Property taxes are a huge fixed cost. Both hotels and restaurants are paying regularly despite a depressed industry, using assessments from 2016. We need new assessments retroactive to March 2020. It's a huge expense.
Another one is hydro and heating costs, normally meaning natural gas. There was some progress bringing the global adjustment down in the 2020 budget, but a bit more can be done. And we need to look at hospitality and tourism, these businesses that are just hurting so badly, and understand they’re unique. There has to be sector-specific support, because, even as most sectors begin to recover, a lot of our restaurant and lodging businesses are going to be left behind.
Gurney: It strikes me that everything you’re saying makes sense, but government revenues have also been gutted, and they’re coping with huge expenses. There’s going to be a real reluctance to make major commitments, I think. But the booze one, in particular, seems like an example where a small change to what the government as a whole rakes in could make a huge difference for the individual owners out there trying to stay alive.
Elenis: Right now the industry is paying the same price as a consumer — consumer pricing is no different than what the industry is paying. This does not make sense. In a capitalist society, just about every product and service, if you're purchasing in volume, you are able to get a reduction in price. But now, with the LCBO, we're still operating in an archaic Prohibition-minded system. A lot of American chain restaurants avoid Canada, and Ontario specifically, because our alcohol regulations would undermine the business model that works for them in the United States. We have many quick-service brands — so-called fast food. Maybe most of the brands, but whole-service restaurants? The U.S. giants avoid Canada. They couldn’t make money here.
Gurney: We’re mostly talking about government efforts. What can the consumer do? I know the easy answer is “order a lot of food,” but is there something more specific we the public could do right away?
Elenis: We want people to feel safe to come back. So far, we've been scaring the consumer and telling them — rightly! — to stay home. We need to start changing that narrative and encourage people to go out safely. Ontario has budgeted $150 million for a rebate program for consumers. When they do go out and pay for a museum ticket or stay in a hotel or eat in a restaurant, they can tap into a 20 per cent rebate. That campaign is on hold because of concerns that the fourth wave will hit hard. We are hoping we get to see it launched early next year. We’d welcome that.
We will work with other parts of the tourism industry to build consumer confidence and let them know it’s safe to go out again. And we can work with other businesses, too. The federal government changed the tax rules years ago. You used to be able to expense 100 per cent of a business lunch. Then it was 50 per cent. If we made it 100 again, that would be an incentive for people to come back to their offices, come back downtown, and also to start lunching again. It would help the whole economy.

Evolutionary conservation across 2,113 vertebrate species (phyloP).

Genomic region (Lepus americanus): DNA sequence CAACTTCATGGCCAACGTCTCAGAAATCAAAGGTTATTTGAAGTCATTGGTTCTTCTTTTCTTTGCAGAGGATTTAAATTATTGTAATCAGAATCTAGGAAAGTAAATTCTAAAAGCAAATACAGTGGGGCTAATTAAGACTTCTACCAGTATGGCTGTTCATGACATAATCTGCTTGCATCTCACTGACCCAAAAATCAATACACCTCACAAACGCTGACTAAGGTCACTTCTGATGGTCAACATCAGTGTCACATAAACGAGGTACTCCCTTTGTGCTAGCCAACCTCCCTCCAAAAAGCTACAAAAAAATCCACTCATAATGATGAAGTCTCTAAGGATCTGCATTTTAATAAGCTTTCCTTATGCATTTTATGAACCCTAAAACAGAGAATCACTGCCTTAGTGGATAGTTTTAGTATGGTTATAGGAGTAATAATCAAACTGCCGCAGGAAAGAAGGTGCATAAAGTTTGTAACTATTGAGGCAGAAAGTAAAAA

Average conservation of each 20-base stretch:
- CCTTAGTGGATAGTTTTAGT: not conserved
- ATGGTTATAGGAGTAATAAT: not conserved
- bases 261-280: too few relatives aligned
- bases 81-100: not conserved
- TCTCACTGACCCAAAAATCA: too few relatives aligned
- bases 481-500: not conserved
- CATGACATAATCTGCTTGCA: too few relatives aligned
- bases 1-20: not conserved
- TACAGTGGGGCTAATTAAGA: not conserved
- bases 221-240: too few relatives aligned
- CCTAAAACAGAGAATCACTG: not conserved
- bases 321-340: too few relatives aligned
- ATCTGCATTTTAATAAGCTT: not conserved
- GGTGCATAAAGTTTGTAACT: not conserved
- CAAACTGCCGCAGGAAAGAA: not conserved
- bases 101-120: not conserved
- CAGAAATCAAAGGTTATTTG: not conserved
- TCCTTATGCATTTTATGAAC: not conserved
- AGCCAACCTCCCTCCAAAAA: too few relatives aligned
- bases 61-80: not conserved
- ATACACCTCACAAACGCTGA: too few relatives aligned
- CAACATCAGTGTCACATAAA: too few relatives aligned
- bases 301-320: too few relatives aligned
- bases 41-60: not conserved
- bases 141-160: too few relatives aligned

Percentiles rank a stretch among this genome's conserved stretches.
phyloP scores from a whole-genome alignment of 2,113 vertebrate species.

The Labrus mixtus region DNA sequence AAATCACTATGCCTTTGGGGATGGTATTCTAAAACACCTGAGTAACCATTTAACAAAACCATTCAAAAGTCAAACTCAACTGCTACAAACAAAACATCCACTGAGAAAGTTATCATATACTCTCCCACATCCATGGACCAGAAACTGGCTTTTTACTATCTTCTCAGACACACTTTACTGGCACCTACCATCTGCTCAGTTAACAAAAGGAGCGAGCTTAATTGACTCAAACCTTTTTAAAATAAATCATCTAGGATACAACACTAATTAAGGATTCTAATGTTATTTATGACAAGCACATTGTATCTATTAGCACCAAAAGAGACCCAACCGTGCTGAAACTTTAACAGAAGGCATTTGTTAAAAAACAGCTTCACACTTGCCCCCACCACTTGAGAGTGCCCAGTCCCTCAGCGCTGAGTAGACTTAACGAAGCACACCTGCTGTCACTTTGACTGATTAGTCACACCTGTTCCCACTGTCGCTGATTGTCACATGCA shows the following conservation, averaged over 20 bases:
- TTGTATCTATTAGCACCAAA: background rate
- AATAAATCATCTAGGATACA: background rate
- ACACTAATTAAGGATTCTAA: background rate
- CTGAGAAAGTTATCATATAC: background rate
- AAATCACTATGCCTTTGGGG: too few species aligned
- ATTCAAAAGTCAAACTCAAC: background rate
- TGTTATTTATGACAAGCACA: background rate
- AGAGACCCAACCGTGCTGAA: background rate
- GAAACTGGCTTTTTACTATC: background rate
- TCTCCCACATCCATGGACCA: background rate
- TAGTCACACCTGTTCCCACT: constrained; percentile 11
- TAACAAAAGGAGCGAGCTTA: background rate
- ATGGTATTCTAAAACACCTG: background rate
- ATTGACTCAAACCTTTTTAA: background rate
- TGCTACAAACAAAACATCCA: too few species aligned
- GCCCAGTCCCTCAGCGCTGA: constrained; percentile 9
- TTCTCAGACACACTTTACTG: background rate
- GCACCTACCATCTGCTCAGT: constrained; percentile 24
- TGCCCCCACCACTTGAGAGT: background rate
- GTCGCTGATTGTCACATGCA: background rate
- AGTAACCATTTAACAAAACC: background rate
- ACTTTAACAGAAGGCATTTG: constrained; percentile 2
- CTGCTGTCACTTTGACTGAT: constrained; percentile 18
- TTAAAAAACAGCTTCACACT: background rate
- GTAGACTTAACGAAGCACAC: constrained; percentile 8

Gurney: We are talking about what we can do to save the restaurants that survived this far. But we’ve lost many. Lots of empty commercial space available for rent that used to house restaurants. Tony, this is obviously totally speculative, because who knows what’s going to happen. But I’m just curious about your opinion. Will the sector come back? Once COVID is finally contained, hopefully soon, will we see a burst of new places opening?
Elenis: Yeah, we have to look back for something to compare this to, and there’s really nothing. But let’s go back to the financial recession of 2007-2008. We had many, many restaurants close, but no one noticed. There was always a buyer. During COVID, there are no buyers. Owners had no one to sell to. We’ve probably lost 15 per cent of restaurants across the country — some of them might be able to reopen, but we’ve lost a lot. They’re just closed. Gone. Even when restaurants are allowed to open under safety rules, we’ve seen that people need time to want to come back. They need to feel comfortable.
So I think we will see a buyer's market moving forward. There will be a lot more trade in the next five years as restaurateurs find out how hard it now is to survive. Right now, owners feel good. Things feel like they’re getting back to normal. But then they’re going to realize, well, my costs are up, my wages are up, my rent is up, the wage subsidy is over, and the interest on these loans is going up. Over the next few years, a lot of owners are going to realize it’s a lot harder than it was, and some of them will want to sell. So if new people are coming in, they may come in as buyers.
Gurney: We’ve been encouraged to go to patios, to use delivery apps like DoorDash or UberEats, to do pickup from local places. What has this meant for the industry during the crisis?
Elenis: Patio expansion, where possible, was huge. It was very helpful. But not everyone had patios or could expand. So the e-commerce was important — especially allowing liquor sales, alcoholic-beverage sales, via the apps or for takeout. The e-commerce side had already been growing, but during COVID, many restaurants jumped in with both feet. They know this is here to stay. COVID has shown to many that it can work, and I think the concept will stay. Not everyone benefited. But the restaurants should get credit! It took market share away from grocery stores. The consumer would rather eat a chef-prepared meal at home than even a prepared meal from a grocery store.
So consumers were enjoying restaurant meals from the comfort of home. It’s great for those restaurants that found a way to make this work and be profitable. This has been great. The digital systems, for delivery services, let even independent businesses reach the consumer in a way that would not have been possible before. It was a very welcome new channel. Those that found a way to make it work will continue to enjoy it.
Gurney: Tony, any concluding thoughts?
Elenis: Consumer confidence is what I’m thinking about the most right now. We’ve been talking a lot about vaccine passports. Whatever you call them — a passport or something else — we do need a control mechanism to define those who are vaccinated and those who are not. We don’t want to go into another lockdown, and we want to bring consumer confidence back. But it’s not going to be as easy as some make it sound. What about international visitors? How could our system check them? It would need to be universal. What about kids? This still needs work — both on the health side and the business side, and also protecting privacy. But we do need a system to track who is vaccinated and who isn’t. And then we can get it all going in the tourism sector again: come to Toronto, see a ballgame, eat in a restaurant, and stay in a hotel. That will happen once confidence returns.
This interview has been condensed and edited for length and clarity.